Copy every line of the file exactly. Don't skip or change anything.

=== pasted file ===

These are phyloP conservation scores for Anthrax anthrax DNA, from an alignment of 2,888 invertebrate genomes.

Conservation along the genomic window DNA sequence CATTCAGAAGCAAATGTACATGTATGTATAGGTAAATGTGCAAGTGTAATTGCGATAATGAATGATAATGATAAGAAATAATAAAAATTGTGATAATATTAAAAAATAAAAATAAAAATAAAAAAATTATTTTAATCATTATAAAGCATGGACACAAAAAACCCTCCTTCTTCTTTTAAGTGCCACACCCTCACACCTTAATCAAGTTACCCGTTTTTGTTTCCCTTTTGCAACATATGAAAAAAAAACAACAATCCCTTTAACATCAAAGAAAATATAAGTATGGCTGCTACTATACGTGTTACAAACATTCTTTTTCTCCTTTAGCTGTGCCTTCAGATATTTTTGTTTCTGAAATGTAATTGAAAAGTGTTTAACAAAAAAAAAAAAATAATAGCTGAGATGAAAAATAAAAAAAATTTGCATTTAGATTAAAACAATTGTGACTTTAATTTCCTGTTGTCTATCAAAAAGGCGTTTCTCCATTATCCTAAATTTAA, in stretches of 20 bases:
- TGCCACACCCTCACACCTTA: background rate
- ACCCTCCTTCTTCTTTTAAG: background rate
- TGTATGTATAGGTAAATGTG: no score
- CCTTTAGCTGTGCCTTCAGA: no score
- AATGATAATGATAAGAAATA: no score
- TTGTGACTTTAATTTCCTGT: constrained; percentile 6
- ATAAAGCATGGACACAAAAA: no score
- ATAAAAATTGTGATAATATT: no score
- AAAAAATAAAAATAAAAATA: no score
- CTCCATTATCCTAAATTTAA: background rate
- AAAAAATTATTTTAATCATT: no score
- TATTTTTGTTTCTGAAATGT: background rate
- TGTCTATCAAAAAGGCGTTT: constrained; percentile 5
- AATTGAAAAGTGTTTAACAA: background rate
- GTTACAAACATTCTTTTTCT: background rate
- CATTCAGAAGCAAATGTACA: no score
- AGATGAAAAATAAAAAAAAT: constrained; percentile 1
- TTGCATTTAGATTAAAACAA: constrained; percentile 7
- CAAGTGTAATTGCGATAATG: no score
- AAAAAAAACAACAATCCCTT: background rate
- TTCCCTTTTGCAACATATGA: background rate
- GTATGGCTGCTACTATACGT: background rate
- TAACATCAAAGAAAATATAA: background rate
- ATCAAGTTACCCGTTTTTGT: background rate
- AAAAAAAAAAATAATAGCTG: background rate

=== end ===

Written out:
These are phyloP conservation scores for Anthrax anthrax DNA, from an alignment of 2,888 invertebrate genomes.

Conservation along the genomic window DNA sequence CATTCAGAAGCAAATGTACATGTATGTATAGGTAAATGTGCAAGTGTAATTGCGATAATGAATGATAATGATAAGAAATAATAAAAATTGTGATAATATTAAAAAATAAAAATAAAAATAAAAAAATTATTTTAATCATTATAAAGCATGGACACAAAAAACCCTCCTTCTTCTTTTAAGTGCCACACCCTCACACCTTAATCAAGTTACCCGTTTTTGTTTCCCTTTTGCAACATATGAAAAAAAAACAACAATCCCTTTAACATCAAAGAAAATATAAGTATGGCTGCTACTATACGTGTTACAAACATTCTTTTTCTCCTTTAGCTGTGCCTTCAGATATTTTTGTTTCTGAAATGTAATTGAAAAGTGTTTAACAAAAAAAAAAAAATAATAGCTGAGATGAAAAATAAAAAAAATTTGCATTTAGATTAAAACAATTGTGACTTTAATTTCCTGTTGTCTATCAAAAAGGCGTTTCTCCATTATCCTAAATTTAA, in stretches of 20 bases:
- TGCCACACCCTCACACCTTA: background rate
- ACCCTCCTTCTTCTTTTAAG: background rate
- TGTATGTATAGGTAAATGTG: no score
- CCTTTAGCTGTGCCTTCAGA: no score
- AATGATAATGATAAGAAATA: no score
- TTGTGACTTTAATTTCCTGT: constrained; percentile 6
- ATAAAGCATGGACACAAAAA: no score
- ATAAAAATTGTGATAATATT: no score
- AAAAAATAAAAATAAAAATA: no score
- CTCCATTATCCTAAATTTAA: background rate
- AAAAAATTATTTTAATCATT: no score
- TATTTTTGTTTCTGAAATGT: background rate
- TGTCTATCAAAAAGGCGTTT: constrained; percentile 5
- AATTGAAAAGTGTTTAACAA: background rate
- GTTACAAACATTCTTTTTCT: background rate
- CATTCAGAAGCAAATGTACA: no score
- AGATGAAAAATAAAAAAAAT: constrained; percentile 1
- TTGCATTTAGATTAAAACAA: constrained; percentile 7
- CAAGTGTAATTGCGATAATG: no score
- AAAAAAAACAACAATCCCTT: background rate
- TTCCCTTTTGCAACATATGA: background rate
- GTATGGCTGCTACTATACGT: background rate
- TAACATCAAAGAAAATATAA: background rate
- ATCAAGTTACCCGTTTTTGT: background rate
- AAAAAAAAAAATAATAGCTG: background rate